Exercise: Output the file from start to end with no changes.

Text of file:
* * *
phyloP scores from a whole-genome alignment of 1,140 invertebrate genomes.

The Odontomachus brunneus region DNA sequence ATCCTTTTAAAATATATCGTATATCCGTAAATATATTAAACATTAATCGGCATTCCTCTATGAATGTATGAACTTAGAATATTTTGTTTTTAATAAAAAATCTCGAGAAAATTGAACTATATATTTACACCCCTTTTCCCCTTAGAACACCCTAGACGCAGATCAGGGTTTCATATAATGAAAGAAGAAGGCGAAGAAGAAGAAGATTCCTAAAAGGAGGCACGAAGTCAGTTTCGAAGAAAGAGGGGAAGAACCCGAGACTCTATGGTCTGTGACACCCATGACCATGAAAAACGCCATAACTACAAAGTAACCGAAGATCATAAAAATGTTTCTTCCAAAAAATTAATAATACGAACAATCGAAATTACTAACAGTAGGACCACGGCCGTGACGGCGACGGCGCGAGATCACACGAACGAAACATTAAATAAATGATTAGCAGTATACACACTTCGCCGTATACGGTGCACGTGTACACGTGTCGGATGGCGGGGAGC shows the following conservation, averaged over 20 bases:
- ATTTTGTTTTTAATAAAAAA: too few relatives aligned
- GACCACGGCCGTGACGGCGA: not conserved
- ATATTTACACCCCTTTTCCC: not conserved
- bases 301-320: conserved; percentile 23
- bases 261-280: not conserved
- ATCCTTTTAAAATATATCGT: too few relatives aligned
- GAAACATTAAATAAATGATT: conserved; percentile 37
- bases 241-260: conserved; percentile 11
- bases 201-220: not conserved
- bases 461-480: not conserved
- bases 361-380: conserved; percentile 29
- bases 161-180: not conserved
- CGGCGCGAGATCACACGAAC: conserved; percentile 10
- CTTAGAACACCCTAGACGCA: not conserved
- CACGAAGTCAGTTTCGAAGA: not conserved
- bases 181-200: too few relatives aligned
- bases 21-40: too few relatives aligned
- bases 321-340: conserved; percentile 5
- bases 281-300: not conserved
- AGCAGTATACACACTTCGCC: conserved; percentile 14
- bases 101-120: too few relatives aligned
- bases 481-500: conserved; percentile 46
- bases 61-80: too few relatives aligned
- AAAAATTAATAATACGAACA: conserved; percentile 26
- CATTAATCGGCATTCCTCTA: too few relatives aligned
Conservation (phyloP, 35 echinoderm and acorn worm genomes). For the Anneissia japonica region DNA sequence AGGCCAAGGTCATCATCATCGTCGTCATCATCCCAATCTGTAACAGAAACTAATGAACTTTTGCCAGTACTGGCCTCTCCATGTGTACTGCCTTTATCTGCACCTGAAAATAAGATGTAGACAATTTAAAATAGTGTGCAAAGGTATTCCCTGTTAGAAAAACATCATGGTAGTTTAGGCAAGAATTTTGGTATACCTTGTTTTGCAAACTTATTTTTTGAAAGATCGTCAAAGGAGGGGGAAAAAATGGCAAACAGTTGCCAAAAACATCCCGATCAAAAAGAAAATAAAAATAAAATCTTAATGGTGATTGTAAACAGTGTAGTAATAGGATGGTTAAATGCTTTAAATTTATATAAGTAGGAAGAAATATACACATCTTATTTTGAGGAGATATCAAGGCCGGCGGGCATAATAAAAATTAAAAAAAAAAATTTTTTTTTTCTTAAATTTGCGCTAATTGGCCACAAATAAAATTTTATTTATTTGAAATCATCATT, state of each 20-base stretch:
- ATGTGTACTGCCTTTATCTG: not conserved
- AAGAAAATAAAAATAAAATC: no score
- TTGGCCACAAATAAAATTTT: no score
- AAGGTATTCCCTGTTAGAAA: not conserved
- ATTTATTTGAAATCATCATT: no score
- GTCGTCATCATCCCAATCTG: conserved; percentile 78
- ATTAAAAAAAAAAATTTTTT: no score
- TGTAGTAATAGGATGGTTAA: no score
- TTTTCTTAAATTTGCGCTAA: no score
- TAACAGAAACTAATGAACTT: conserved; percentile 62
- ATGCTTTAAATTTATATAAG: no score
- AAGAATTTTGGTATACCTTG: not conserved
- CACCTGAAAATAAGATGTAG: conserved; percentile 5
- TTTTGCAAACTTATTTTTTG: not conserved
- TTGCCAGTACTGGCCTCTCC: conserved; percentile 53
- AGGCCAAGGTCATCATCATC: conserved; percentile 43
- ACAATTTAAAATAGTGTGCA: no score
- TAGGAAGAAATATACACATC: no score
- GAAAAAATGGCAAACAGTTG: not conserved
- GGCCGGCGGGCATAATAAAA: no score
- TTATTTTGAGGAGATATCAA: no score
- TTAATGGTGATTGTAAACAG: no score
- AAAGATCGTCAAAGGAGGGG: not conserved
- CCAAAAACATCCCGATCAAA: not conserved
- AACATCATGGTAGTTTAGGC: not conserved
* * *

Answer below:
phyloP scores from a whole-genome alignment of 1,140 invertebrate genomes.

The Odontomachus brunneus region DNA sequence ATCCTTTTAAAATATATCGTATATCCGTAAATATATTAAACATTAATCGGCATTCCTCTATGAATGTATGAACTTAGAATATTTTGTTTTTAATAAAAAATCTCGAGAAAATTGAACTATATATTTACACCCCTTTTCCCCTTAGAACACCCTAGACGCAGATCAGGGTTTCATATAATGAAAGAAGAAGGCGAAGAAGAAGAAGATTCCTAAAAGGAGGCACGAAGTCAGTTTCGAAGAAAGAGGGGAAGAACCCGAGACTCTATGGTCTGTGACACCCATGACCATGAAAAACGCCATAACTACAAAGTAACCGAAGATCATAAAAATGTTTCTTCCAAAAAATTAATAATACGAACAATCGAAATTACTAACAGTAGGACCACGGCCGTGACGGCGACGGCGCGAGATCACACGAACGAAACATTAAATAAATGATTAGCAGTATACACACTTCGCCGTATACGGTGCACGTGTACACGTGTCGGATGGCGGGGAGC shows the following conservation, averaged over 20 bases:
- ATTTTGTTTTTAATAAAAAA: too few relatives aligned
- GACCACGGCCGTGACGGCGA: not conserved
- ATATTTACACCCCTTTTCCC: not conserved
- bases 301-320: conserved; percentile 23
- bases 261-280: not conserved
- ATCCTTTTAAAATATATCGT: too few relatives aligned
- GAAACATTAAATAAATGATT: conserved; percentile 37
- bases 241-260: conserved; percentile 11
- bases 201-220: not conserved
- bases 461-480: not conserved
- bases 361-380: conserved; percentile 29
- bases 161-180: not conserved
- CGGCGCGAGATCACACGAAC: conserved; percentile 10
- CTTAGAACACCCTAGACGCA: not conserved
- CACGAAGTCAGTTTCGAAGA: not conserved
- bases 181-200: too few relatives aligned
- bases 21-40: too few relatives aligned
- bases 321-340: conserved; percentile 5
- bases 281-300: not conserved
- AGCAGTATACACACTTCGCC: conserved; percentile 14
- bases 101-120: too few relatives aligned
- bases 481-500: conserved; percentile 46
- bases 61-80: too few relatives aligned
- AAAAATTAATAATACGAACA: conserved; percentile 26
- CATTAATCGGCATTCCTCTA: too few relatives aligned
Conservation (phyloP, 35 echinoderm and acorn worm genomes). For the Anneissia japonica region DNA sequence AGGCCAAGGTCATCATCATCGTCGTCATCATCCCAATCTGTAACAGAAACTAATGAACTTTTGCCAGTACTGGCCTCTCCATGTGTACTGCCTTTATCTGCACCTGAAAATAAGATGTAGACAATTTAAAATAGTGTGCAAAGGTATTCCCTGTTAGAAAAACATCATGGTAGTTTAGGCAAGAATTTTGGTATACCTTGTTTTGCAAACTTATTTTTTGAAAGATCGTCAAAGGAGGGGGAAAAAATGGCAAACAGTTGCCAAAAACATCCCGATCAAAAAGAAAATAAAAATAAAATCTTAATGGTGATTGTAAACAGTGTAGTAATAGGATGGTTAAATGCTTTAAATTTATATAAGTAGGAAGAAATATACACATCTTATTTTGAGGAGATATCAAGGCCGGCGGGCATAATAAAAATTAAAAAAAAAAATTTTTTTTTTCTTAAATTTGCGCTAATTGGCCACAAATAAAATTTTATTTATTTGAAATCATCATT, state of each 20-base stretch:
- ATGTGTACTGCCTTTATCTG: not conserved
- AAGAAAATAAAAATAAAATC: no score
- TTGGCCACAAATAAAATTTT: no score
- AAGGTATTCCCTGTTAGAAA: not conserved
- ATTTATTTGAAATCATCATT: no score
- GTCGTCATCATCCCAATCTG: conserved; percentile 78
- ATTAAAAAAAAAAATTTTTT: no score
- TGTAGTAATAGGATGGTTAA: no score
- TTTTCTTAAATTTGCGCTAA: no score
- TAACAGAAACTAATGAACTT: conserved; percentile 62
- ATGCTTTAAATTTATATAAG: no score
- AAGAATTTTGGTATACCTTG: not conserved
- CACCTGAAAATAAGATGTAG: conserved; percentile 5
- TTTTGCAAACTTATTTTTTG: not conserved
- TTGCCAGTACTGGCCTCTCC: conserved; percentile 53
- AGGCCAAGGTCATCATCATC: conserved; percentile 43
- ACAATTTAAAATAGTGTGCA: no score
- TAGGAAGAAATATACACATC: no score
- GAAAAAATGGCAAACAGTTG: not conserved
- GGCCGGCGGGCATAATAAAA: no score
- TTATTTTGAGGAGATATCAA: no score
- TTAATGGTGATTGTAAACAG: no score
- AAAGATCGTCAAAGGAGGGG: not conserved
- CCAAAAACATCCCGATCAAA: not conserved
- AACATCATGGTAGTTTAGGC: not conserved